There is plenty to plan for a bikepacking adventure, including your route, checking the weather forecast, clothing, equipment, food, water and where you will stay.
Wherever you hope to ride and camp, there are some important principles to follow so that you reduce your impact of human activity on the environment.
Nicole Franco, of e-cycle and accessories retailer Velotric, points to seven principles of “Leave No Trace”.
She says: “The seven principles of ‘leave no trace’ provide an easily understood framework of minimum impact practices for anyone visiting the outdoors.
“Although Leave No Trace has its roots in backcountry settings, the principles have been adapted so that they can be applied anywhere – from remote wilderness areas, to local parks and even in your own garden. They also apply to almost every recreational activity and that include bikepacking.
“Each principle covers a specific topic and provides detailed information for minimising impacts.”
7 principles of Leave No Trace
Leave No Trace is an initiative that pioneers science and provides proven, research-based solutions for the protection of the natural world. The organisation does this through education, research and science to help people to care for the outdoors.
Plan ahead and prepare
By identifying the aims of your trip, where you’ll go, the routes you’ll take, where you will stay or camp, plus the skill level of the participants, you’ll ensure you can maximise the aim of leaving no trace.
Travel and camp on durable surfaces
The goal of Leave No Trace is to travel in the outdoors - whether on foot, by bike or water craft – and avoid damage to the land or waterways.
Damage might occur when surface vegetation or communities of organisms are trampled over or ridden on and can’t recover.
The best plan it to stick to roads or well-made paths and tracks when bikepacking. Although there is still an impact of manmade trails on the environment, it’s better to have more people sticking to paths and tracks through the countryside the to have people wandering randomly.
Dispose of waste properly
Waste includes human waste and waste products. It is important you know how to poop and pee responsibly in the great outdoors.
For other forms of waste there is a mantra: “Pack it in, Pack it out”. In other words, take home all that you take with you.
Leave what you find
When bikepacking you’ll come across some amazing natural sights, landscapes and attractions. Make sure you leave areas as you found them. Do not dig trenches for tents or construct lean-tos, tables, chairs or other rudimentary improvements.
If you clear an area of surface rocks, twigs or pine cones replace these items before leaving.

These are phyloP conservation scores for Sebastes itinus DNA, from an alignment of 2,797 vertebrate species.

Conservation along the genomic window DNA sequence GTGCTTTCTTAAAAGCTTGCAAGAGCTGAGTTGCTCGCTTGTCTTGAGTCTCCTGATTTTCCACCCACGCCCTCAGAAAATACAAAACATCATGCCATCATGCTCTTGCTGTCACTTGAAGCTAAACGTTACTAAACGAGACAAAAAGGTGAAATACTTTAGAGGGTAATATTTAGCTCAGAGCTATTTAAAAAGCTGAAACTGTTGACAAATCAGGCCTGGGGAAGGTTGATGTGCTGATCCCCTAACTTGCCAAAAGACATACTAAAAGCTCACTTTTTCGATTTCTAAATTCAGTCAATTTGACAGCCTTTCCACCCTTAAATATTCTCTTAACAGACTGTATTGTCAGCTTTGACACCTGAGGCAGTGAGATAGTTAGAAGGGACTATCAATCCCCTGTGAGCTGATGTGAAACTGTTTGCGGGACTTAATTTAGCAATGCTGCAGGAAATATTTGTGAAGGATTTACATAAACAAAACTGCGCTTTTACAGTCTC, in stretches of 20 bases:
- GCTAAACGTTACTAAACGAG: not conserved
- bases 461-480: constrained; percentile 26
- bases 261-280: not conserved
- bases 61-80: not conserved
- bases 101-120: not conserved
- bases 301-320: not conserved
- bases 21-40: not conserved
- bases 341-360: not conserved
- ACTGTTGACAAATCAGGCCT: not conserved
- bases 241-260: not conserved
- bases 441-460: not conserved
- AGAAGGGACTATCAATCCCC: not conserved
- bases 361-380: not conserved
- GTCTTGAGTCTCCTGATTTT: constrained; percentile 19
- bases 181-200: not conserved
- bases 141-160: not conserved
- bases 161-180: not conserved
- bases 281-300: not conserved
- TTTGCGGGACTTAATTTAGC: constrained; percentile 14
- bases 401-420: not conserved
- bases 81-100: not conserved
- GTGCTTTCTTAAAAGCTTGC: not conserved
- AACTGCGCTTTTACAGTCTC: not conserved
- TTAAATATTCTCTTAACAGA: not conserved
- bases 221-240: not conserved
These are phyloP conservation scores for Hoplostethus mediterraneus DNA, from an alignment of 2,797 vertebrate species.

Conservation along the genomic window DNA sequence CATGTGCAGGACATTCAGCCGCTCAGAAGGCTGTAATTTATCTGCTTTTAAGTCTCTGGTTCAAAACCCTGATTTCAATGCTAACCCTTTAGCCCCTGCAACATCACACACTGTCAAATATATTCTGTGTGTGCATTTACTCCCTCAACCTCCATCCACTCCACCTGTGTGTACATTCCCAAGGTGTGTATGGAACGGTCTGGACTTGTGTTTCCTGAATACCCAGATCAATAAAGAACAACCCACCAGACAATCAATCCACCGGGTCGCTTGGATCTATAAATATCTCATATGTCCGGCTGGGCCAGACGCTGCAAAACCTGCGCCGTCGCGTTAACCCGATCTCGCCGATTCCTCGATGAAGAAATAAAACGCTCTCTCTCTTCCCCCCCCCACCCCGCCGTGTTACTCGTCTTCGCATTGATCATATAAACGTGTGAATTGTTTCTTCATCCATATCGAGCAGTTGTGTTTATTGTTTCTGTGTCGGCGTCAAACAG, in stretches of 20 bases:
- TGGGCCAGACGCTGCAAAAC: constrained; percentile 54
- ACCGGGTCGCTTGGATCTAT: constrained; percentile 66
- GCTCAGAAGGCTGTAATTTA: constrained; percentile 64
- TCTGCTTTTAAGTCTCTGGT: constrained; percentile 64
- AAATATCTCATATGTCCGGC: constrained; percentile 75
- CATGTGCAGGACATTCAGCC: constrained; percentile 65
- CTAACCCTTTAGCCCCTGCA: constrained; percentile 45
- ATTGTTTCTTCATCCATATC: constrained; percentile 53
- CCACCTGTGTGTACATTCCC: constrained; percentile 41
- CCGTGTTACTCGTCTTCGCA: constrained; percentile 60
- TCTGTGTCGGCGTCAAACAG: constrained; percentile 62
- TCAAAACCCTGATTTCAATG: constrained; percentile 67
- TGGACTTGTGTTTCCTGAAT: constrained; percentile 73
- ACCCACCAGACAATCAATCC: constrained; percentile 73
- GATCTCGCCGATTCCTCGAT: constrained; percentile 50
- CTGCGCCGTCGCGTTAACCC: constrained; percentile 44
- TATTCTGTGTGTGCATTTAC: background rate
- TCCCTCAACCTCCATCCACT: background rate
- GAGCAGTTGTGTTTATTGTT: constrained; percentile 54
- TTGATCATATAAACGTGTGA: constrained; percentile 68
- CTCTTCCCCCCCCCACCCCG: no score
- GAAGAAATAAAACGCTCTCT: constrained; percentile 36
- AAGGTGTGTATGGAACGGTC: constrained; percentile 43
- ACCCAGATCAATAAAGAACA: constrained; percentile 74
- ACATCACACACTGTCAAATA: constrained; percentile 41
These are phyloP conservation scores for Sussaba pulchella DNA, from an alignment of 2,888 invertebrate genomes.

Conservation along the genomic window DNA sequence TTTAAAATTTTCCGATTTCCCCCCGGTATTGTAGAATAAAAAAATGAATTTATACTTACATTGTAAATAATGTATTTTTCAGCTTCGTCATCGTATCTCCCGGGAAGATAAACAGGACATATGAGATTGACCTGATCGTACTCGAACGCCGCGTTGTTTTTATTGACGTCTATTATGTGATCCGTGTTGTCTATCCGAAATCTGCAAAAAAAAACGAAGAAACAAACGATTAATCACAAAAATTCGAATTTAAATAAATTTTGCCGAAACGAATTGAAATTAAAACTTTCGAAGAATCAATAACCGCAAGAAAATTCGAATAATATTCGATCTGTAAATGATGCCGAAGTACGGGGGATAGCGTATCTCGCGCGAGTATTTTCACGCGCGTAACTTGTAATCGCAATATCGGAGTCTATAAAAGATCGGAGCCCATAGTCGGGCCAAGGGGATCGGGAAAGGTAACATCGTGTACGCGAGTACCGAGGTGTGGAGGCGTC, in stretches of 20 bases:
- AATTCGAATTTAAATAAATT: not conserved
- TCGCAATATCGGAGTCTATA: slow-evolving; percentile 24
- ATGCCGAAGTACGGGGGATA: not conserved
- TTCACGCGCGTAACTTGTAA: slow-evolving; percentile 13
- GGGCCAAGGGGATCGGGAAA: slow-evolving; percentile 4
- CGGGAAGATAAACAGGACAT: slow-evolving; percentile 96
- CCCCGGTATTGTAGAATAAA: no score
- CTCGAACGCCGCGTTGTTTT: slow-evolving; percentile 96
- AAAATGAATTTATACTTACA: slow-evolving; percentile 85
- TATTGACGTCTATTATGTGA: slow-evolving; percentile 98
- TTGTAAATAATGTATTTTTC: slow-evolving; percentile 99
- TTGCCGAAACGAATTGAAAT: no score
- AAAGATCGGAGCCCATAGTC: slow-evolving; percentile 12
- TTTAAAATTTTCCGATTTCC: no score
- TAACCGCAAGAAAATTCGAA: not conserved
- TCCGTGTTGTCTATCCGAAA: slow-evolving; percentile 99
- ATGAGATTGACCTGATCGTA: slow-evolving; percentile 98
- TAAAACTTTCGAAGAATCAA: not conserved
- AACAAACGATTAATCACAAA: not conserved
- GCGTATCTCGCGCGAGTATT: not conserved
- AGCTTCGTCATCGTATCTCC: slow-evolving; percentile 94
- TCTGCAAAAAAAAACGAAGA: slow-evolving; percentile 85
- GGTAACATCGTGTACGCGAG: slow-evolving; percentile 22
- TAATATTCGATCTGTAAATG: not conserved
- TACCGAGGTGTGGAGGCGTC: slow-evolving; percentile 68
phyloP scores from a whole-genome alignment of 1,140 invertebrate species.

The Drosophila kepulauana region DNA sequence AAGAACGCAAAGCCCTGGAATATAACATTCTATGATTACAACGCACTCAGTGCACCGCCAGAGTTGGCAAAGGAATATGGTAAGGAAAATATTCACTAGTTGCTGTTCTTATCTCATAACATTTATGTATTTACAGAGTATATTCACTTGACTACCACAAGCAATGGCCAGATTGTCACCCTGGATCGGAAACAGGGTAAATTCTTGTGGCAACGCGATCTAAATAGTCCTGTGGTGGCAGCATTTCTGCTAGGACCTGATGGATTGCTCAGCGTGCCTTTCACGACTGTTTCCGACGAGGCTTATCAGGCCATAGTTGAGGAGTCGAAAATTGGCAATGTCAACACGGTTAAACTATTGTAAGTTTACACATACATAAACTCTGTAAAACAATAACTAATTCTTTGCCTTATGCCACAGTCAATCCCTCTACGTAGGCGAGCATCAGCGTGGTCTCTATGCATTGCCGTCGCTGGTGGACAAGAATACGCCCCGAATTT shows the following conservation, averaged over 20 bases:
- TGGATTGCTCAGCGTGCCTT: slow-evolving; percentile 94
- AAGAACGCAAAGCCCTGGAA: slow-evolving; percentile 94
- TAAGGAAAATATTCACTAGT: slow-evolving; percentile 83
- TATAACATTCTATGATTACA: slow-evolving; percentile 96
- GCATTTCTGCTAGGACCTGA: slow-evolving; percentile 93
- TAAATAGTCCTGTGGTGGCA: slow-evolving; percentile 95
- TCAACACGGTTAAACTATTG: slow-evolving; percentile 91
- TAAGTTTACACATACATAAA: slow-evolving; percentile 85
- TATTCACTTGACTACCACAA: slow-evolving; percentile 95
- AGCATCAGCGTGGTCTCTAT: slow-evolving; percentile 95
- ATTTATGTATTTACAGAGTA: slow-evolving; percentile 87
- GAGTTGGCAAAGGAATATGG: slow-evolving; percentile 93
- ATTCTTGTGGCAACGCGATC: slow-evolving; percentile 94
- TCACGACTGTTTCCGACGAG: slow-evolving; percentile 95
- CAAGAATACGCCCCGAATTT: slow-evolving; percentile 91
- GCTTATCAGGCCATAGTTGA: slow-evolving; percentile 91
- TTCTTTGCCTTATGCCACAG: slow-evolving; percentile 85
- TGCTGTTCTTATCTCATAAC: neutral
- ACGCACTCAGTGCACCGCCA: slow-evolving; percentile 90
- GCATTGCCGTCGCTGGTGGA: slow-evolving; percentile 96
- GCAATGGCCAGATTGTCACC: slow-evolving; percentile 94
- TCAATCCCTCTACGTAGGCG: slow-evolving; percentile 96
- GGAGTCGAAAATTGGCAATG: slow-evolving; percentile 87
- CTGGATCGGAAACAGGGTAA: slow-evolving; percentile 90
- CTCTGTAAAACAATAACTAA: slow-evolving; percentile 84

Think about the concept that good campsites are found and not made.
Minimise campfire impacts
While campfires were once seen as a necessity for cooking and warmth while camping, especially wild camping, these days the better option for cooking and warmth is a stove.
Fires can so easily damage the environment and they have the potential to cause devastating wild fires.
Instead, when bikepacking take a camping stove. It's lightweight, efficient and leaves no trace.
You should not disturb wildlife or plants just for a “better look". Observe wildlife from a distance and try not to do anything that causes animals to be scared or flee.
Give wildlife extra space during sensitive times like winter, mating season, and birthing season.
Be considerate of other visitors
One of the most important components of outdoor ethics and “leave no trace” is to be respectful of others. Many people arrive in the outdoors to enjoy being in the peace and quiet of nature.
Excessive noise, damaged surroundings or riding you bike inconsiderately will reduce the enjoyment of other people.
Now you can enjoy the best Leave No Trace bikepacking trip.
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Fiona Russell is a widely published adventure journalist and blogger, who is better known as Fiona Outdoors. She is based in Scotland and is an all-round outdoors enthusiast with favourite activities including trail running, mountain walking, mountain biking, road cycling, triathlon and skiing, both downhill and back country. Her target for 2021 is to finish the final nine summits in her first round of all 282 Munros, the Scottish mountains of more than 3,000ft high. Aside from being outdoors, Fiona's biggest aim is to inspire others to enjoy the great outdoors, especially through her writing. She is also rarely seen without a running skort! Find out more at Fiona Outdoors.